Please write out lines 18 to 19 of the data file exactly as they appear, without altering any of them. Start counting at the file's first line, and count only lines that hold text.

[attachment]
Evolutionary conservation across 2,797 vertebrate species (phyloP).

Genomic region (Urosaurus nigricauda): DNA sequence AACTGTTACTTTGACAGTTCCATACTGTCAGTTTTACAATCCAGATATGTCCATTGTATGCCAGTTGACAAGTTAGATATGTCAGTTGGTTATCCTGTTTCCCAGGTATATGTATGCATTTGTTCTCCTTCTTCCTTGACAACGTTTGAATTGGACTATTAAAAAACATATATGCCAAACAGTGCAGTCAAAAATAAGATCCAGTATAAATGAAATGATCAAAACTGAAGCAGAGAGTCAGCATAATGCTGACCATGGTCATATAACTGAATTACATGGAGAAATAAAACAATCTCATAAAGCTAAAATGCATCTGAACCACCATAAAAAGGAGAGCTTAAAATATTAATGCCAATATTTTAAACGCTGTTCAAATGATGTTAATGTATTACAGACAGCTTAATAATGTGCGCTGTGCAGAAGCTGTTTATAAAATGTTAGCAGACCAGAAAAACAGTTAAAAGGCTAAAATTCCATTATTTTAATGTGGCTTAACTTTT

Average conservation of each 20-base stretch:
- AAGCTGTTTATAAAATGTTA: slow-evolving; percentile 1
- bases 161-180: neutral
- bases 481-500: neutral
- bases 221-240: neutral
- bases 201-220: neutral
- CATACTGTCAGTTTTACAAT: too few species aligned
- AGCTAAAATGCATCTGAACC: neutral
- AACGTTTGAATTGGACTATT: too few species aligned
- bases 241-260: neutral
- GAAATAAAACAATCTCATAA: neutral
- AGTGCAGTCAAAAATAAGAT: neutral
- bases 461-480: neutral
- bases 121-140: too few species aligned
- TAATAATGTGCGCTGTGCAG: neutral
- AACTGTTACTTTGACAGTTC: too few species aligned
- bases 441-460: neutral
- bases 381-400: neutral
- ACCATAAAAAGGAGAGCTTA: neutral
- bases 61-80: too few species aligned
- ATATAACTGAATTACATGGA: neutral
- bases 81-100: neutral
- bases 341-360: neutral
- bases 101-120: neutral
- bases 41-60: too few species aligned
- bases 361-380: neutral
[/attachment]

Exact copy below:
- AACTGTTACTTTGACAGTTC: too few species aligned
- bases 441-460: neutral